Publication 120, Cell Phones and Other Wireless Telecommunication Devices

February 2012

  • Cell Phones and Other Wireless Telecommunication Devices
  • Additional Information

Ever wonder why you are charged for sales tax on the full sales price of a cell phone when purchased at a discounted price, even when the phone is free? This fact sheet explains how tax applies to purchases of cell phones. The application of tax is the same for pagers and other wireless telecommunication devices.

When will tax be charged on the full sales price?

If you purchase a cell phone at a discount and also are required to purchase a service contract, you may be charged for tax on the full sales price of the phone, not the discounted price you paid. Even if the phone is free, you may still be charged for tax on what the phone's sales price would have been without the service contract.

If you buy the phone by itself, without a service contract, you can be charged tax on the actual sales price charged by the retailer, the same as in most other purchases.

How is the tax determined?

When the sale of a phone is made together with a required service contract, it is called a "bundled" transaction. If a phone is sold by itself, the sale is called an "unbundled" transaction.

Bundled transaction

Most cell phones are sold at a discounted sales price, or given away at no cost. However, in order to receive the discount or free cell phone, the customer is required to purchase a service contract of greater than one month (typically one or two years) with a particular service provider. Regulation 1585, Cellular Telephones, Pagers, and Other Wireless Telecommunication Devices, describes these types of sales as bundled transactions.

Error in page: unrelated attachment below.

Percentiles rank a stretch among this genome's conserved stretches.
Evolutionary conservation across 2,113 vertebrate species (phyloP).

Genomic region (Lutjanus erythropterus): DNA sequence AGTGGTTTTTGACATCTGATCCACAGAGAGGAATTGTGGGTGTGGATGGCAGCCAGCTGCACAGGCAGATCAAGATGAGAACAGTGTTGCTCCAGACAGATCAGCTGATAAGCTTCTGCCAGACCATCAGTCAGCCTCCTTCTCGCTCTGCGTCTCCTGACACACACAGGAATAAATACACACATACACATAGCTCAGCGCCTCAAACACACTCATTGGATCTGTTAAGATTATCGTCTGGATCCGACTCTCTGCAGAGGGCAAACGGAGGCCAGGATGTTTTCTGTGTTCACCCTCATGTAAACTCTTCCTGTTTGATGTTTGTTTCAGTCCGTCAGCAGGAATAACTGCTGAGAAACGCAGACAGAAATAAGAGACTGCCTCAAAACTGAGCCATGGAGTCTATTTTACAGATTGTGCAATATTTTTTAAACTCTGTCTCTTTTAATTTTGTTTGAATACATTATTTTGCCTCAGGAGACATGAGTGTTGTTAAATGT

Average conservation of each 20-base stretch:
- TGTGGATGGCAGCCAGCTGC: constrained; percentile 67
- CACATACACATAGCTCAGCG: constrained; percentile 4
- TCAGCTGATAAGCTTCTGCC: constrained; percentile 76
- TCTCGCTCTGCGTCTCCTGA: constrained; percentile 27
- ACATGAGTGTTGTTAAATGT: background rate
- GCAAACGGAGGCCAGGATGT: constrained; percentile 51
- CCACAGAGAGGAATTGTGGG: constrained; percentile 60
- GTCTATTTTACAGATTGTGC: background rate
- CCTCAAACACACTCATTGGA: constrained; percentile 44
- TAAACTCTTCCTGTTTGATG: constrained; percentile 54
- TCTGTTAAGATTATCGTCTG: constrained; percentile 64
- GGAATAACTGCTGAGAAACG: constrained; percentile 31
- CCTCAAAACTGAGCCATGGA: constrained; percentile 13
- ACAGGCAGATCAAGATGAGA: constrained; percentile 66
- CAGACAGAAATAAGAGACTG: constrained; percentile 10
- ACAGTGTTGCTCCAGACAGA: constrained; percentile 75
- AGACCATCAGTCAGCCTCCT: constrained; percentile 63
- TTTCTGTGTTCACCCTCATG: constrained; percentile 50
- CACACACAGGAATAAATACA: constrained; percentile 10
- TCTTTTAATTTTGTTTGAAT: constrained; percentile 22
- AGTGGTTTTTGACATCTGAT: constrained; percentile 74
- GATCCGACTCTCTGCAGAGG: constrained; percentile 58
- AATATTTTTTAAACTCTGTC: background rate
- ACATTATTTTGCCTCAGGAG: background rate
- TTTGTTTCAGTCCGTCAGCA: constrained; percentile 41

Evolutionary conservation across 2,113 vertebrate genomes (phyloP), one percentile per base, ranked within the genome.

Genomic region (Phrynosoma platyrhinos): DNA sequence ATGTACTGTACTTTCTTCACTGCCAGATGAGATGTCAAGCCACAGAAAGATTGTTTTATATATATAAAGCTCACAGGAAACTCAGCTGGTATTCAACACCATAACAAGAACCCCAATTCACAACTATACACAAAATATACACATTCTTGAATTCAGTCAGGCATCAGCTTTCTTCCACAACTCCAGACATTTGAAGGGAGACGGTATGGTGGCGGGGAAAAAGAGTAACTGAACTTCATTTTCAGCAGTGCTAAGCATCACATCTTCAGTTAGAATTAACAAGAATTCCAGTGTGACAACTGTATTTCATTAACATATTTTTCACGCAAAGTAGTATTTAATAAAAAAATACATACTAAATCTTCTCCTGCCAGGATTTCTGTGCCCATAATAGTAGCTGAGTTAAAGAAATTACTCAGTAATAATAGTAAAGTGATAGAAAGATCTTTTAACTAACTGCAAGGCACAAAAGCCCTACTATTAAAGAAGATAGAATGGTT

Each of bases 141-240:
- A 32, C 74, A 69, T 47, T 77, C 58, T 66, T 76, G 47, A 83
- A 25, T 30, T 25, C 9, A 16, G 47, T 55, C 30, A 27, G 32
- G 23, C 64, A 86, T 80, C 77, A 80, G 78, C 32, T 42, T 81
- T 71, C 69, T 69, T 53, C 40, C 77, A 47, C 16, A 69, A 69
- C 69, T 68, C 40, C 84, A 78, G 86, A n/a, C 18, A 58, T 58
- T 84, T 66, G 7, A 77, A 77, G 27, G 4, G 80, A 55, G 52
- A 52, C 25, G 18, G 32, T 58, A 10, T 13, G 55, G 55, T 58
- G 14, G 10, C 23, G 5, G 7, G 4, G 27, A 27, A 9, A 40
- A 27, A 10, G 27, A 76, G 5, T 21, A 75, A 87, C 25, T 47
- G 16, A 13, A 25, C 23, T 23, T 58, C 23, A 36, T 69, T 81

Unbundled transaction

A retailer may sell a cell phone without the requirement that a customer purchase a service contract. These sales are unbundled transactions and the actual sales price charged by the retailer to the customer is referred to in Regulation 1585 as the "unbundled sales price."

How tax applies

When the sale is a bundled transaction, the retailer must report and pay tax based on the unbundled sales price of the cell phone whether or not the price of the phone is itemized on the invoice. The retailer is allowed to collect tax from the customer based on the unbundled sales price, and then pay that amount to the state. The unbundled sales price is either

  • The sales price the retailer typically charges for the cell phone without requiring the purchase of a service contract, or
  • The fair retail selling price (if the above cannot be established by the seller's records).

Example

Excellent Cell Phones advertises a cell phone for $29.99 but requires you to activate the phone with a specific service provider for a two-year contract period. The retailer typically sells this phone for $179.99 without a service contract. The retailer is responsible for reporting and paying sales tax based on the unbundled sales price of $179.99 (tax of $14.85 assuming an 8.25% tax rate).

Even if Excellent Cell Phones offers the same cell phone for free, the tax would be the same, $14.85, as it is based on the $179.99 unbundled sales price.

When the sale is an unbundled transaction, the retailer must report and pay tax based on the
actual sales price charged to the customer.

Are fees for activating the cell phone taxable?

Fees for one-time activation and charges for wireless service are generally not taxable.

Note: The statements in this fact sheet are general and are current as of July 2007. The sales and use tax law and regulations are complex and subject to change. If there is a conflict between this publication and the law or regulations, decisions will be based on the law and regulations.


If you have questions regarding how tax applies to bundled and unbundled sales of cell phones, pagers, and other wireless telecommunication devices, please contact our Information Center at 800-400-7115.